Solar Activity Makes Big Headlines
How accurate have sunspots been counted? How well have we recorded the 11-year sunspot cycle over the centuries? The surprising answer to that question is, not very well!
Last month had the largest monthly change in solar sunspot activity since July 2007.
October was a very busy month for solar storms linked to sunspots. They made global headlines.
Daily sunspot tallies make up the oldest continuous data series in all of science. It officially goes back to January of 1749.
Sunspots are ginormous solar magnetic storms that unleash powerful solar winds and lethal doses of radiation directly affecting Earth. Knowing how many there are is vitally important.
How accurate have sunspots been counted? How well have we recorded the 11-year sunspot cycle over the centuries?
The surprising answer to that question is, not very well!
A look at October’s daily sunspot tallies demonstrates it.
Sunspots have been meticulously counted since Galileo started the practice back in 1609, just after the telescope was invented.
Today, most normal folks find out the daily count of sunspots from NASA’s spaceweather.com.
SpaceWeather showed a huge 228 sunspot count on October 23rd, 2013.
NASA uses their own counting method, commonly called the “Boulder Sunspot Number” started back in 1951.
The problem with NASA and SpaceWeather is that their number differs radically from Belgium’s officially accepted count.
The official daily sunspot number is called the “International Sunspot Number” and is maintained by the Royal Observatory of Belgium. They took over that duty from the Zurich Observatory at it’s closure in 1981.
Responsibility for counting daily sunspots has been passed down from generation to generation starting with Rudolf Wolf who standardized counting and corrected all previous records in the 1840s.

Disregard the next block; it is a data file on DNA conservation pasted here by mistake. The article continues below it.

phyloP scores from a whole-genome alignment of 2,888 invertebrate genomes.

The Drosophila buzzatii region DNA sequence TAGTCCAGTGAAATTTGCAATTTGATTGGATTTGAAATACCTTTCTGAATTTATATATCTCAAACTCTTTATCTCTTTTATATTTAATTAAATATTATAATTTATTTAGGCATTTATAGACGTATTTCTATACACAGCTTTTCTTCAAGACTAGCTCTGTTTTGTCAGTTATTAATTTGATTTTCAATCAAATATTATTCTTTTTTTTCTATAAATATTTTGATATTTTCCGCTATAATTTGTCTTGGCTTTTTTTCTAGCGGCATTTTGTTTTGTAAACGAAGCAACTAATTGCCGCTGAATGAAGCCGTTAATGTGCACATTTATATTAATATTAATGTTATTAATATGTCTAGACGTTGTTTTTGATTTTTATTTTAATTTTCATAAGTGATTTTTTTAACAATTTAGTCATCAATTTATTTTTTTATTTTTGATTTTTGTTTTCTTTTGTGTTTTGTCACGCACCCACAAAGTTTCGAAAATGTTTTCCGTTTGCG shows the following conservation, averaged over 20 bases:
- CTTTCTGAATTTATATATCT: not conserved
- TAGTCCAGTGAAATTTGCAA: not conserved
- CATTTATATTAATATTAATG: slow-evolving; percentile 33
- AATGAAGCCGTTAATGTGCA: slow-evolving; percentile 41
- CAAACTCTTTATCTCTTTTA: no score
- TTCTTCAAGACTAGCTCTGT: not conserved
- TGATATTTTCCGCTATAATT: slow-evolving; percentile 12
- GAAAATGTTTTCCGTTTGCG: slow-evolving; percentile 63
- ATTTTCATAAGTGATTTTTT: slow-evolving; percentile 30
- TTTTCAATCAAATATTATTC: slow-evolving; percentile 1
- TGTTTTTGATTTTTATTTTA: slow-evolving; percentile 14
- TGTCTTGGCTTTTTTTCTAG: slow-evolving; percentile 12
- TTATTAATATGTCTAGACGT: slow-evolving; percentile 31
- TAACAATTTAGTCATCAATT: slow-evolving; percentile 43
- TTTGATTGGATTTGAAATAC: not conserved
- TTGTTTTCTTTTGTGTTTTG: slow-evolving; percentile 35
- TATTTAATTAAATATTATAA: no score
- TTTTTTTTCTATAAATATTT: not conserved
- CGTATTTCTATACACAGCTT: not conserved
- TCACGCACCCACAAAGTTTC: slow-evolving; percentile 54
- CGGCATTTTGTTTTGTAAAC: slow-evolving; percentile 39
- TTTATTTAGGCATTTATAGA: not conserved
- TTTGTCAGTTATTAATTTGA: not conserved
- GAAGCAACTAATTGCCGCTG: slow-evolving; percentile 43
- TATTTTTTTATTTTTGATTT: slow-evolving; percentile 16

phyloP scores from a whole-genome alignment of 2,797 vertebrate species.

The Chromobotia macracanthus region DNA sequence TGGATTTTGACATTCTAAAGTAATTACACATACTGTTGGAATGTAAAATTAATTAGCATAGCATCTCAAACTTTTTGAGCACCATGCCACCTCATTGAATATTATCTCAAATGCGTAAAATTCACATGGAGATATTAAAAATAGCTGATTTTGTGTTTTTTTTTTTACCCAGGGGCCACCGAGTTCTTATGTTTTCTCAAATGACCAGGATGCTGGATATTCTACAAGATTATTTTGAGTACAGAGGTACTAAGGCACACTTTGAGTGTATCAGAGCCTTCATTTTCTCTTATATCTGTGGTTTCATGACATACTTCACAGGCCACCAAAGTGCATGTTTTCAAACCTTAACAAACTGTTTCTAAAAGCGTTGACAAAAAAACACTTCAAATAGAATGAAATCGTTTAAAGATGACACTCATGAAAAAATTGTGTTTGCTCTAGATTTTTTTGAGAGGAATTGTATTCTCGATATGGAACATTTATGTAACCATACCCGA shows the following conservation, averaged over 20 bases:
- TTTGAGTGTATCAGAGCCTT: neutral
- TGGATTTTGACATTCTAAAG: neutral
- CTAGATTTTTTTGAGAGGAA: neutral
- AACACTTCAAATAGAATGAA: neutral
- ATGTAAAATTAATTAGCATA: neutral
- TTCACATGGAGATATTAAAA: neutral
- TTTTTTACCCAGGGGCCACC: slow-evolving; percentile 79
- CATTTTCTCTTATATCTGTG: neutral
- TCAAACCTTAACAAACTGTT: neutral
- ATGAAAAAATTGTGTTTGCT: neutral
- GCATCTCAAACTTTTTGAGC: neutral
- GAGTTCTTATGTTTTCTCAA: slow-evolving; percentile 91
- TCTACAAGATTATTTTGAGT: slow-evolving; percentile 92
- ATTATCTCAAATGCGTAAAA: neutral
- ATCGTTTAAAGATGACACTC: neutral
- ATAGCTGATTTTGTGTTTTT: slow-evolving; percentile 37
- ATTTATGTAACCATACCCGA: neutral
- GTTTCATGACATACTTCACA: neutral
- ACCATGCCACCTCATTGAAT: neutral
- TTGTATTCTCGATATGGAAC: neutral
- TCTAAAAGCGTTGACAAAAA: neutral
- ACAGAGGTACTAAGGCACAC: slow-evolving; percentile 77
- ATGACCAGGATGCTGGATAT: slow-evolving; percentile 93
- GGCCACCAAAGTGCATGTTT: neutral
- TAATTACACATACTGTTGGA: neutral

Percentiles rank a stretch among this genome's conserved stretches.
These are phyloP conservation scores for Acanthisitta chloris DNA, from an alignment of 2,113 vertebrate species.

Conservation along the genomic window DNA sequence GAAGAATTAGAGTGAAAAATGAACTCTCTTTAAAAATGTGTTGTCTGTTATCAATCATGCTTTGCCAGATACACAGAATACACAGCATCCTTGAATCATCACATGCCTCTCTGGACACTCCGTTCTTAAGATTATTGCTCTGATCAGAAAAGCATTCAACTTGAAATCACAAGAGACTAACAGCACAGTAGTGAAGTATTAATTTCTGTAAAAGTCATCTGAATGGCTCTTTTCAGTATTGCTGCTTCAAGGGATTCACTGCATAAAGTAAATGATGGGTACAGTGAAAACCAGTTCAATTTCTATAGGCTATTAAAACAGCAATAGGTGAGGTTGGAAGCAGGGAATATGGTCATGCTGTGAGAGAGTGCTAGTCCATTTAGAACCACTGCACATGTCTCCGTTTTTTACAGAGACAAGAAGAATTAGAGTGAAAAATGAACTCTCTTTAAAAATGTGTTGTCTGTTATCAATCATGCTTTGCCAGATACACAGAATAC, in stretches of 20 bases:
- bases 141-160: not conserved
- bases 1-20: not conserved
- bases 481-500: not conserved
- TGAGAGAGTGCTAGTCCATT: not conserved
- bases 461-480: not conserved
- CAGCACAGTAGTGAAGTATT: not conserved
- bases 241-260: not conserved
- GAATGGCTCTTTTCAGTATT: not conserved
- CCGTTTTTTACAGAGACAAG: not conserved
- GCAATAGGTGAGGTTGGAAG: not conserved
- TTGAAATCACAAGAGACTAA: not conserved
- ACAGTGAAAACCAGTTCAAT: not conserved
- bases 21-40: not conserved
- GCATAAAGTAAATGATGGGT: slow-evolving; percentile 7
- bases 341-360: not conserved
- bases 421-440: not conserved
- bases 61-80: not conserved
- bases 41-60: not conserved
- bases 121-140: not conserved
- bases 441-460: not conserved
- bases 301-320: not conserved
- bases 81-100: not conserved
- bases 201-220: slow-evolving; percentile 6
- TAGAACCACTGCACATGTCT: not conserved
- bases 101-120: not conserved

NASA and Belgium both count the same sunspots, yet get very different results. NASA applies Wolf’s original “relative sunspot number” calculation using it’s own set of observers and telescopes different from Belgium.
This graph shows daily sunspot tallies by both NASA and Belgium for last month. They are as different as a pterodactyl from a bird.
You can clearly see that some days one group’s counts go down while the other goes up and vice versa. NASA recorded and SpaceWeather reported an amazing 228 spots on October 23rd. Belgium reported just 93. For Belgium, almost half their day counts for October were more than October 23rd. NASA’s 228 sticks up like the leaning tower of Pisa. Not good.
It’s been long known that Boulder’s counts are about 25% higher than Belgium’s. But even accounting for that, Boulder still calculates out to an October monthly sunspot number of 93 compared to Belgium’s officially accepted 85.6. That is still a big, big difference.
So who is right, NASA or Belgium?
Belgium is right, of course. Why? Because Belgium counts are right by definition.